Amongst the suite of products making up VPL’s range was the EyePhone: a Virtual Reality HMD that, visually, is only differentiated from the devices we see today by its solid around-the-head fitting and its charming beige-dominant color scheme. Showing huge progress from its forefather, The Sword of Damocles, the device also managed to pack in motion-sensing without the use of physical tethers to fixed points.

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But, while VPL’s ambitions were futuristic (they also produced the motion-sensing “DataGlove” and “BodySuit”), the technology of the 1980s wasn’t where it needed to be for VR to advance. Because of these limitations, the original EyePhone device was only able to operate at six frames per second—a rate that left its simulations looking more like animated gifs and less like reality. It’s also worth noting that the cost of the EyePhone system (which needed dedicated computers to run it) was a cool $250,000.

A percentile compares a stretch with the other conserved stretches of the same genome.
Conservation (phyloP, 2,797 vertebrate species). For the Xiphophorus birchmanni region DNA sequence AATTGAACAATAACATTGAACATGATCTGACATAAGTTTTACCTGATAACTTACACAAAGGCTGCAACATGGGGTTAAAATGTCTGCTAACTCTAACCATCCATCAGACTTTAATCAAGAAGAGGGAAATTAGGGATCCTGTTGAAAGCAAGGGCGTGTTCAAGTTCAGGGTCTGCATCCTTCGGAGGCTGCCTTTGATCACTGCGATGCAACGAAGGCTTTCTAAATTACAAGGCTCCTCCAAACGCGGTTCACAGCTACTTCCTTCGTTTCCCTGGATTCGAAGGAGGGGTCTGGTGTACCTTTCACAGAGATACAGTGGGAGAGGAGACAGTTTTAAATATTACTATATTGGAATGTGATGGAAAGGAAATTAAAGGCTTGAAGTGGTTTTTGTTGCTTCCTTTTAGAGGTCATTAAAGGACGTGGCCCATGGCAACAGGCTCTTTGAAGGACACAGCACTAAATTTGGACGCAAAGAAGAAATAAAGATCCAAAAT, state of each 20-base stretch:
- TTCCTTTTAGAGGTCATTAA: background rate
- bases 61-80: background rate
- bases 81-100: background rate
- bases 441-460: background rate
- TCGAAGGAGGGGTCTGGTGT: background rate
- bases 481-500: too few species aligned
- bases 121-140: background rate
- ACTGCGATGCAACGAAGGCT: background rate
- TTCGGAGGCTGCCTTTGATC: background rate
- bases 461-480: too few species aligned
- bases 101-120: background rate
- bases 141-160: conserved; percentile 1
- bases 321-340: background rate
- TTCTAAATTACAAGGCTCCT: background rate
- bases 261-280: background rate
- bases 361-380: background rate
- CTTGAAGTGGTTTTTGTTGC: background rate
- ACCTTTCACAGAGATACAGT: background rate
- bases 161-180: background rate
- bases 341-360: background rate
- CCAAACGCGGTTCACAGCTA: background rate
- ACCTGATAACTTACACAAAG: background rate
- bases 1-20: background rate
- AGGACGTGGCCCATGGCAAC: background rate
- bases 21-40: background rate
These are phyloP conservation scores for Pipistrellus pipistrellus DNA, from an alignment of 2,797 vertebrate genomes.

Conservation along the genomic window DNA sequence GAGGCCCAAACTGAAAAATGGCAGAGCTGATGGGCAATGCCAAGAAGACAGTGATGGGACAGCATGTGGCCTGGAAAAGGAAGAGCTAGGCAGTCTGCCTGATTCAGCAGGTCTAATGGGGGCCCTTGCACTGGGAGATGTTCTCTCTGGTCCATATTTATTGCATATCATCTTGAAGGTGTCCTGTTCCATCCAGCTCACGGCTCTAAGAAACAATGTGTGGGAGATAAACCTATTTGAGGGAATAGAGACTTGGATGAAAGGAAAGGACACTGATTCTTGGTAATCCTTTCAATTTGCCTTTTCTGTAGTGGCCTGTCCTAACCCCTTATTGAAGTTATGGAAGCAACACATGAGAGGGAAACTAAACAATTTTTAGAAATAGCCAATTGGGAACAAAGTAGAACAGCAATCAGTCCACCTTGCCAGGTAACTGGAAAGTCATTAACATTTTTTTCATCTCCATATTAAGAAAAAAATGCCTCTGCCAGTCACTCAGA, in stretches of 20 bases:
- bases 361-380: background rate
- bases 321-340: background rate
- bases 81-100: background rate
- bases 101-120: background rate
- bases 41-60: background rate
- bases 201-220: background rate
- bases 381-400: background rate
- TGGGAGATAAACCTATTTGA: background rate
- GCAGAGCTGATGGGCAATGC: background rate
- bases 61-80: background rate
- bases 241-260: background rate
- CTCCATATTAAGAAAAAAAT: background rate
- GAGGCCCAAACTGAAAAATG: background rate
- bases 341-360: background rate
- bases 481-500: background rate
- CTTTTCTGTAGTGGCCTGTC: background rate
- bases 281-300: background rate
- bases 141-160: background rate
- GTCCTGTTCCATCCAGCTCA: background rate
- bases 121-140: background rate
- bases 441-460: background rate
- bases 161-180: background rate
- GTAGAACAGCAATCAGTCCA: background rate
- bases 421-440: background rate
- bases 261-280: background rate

Despite the fundamentals being in place, much needed technology was not

With much of the essential groundwork for Virtual Reality now laid out, it would seem that it was ready to take off in the nineties. But, despite having the fundamentals in place for HMDs and other motion-sensing devices, the graphics processing demands of Virtual Reality were not easily met by available computing power.

But this didn’t stop companies from trying to profit from this futuristic technology, with major gaming companies like Sega and Nintendo hyping up their respective product developments in VR. Ultimately, however, this led to disappointment.

Sega made some big VR promises in the early ninties, but the only thing its VR headset did well was disappear from sight, never to be launched.

After announcing the upcoming release of its VR headset in 1991, Sega quietly removed it from any launch programs after a handful of appearances at gaming fares. Sega’s claims at the time were that it simulated reality far too well, thus putting users at risk, but initial user reports of rapid onset motion sickness are a likely contributing factor to its quiet disappearance.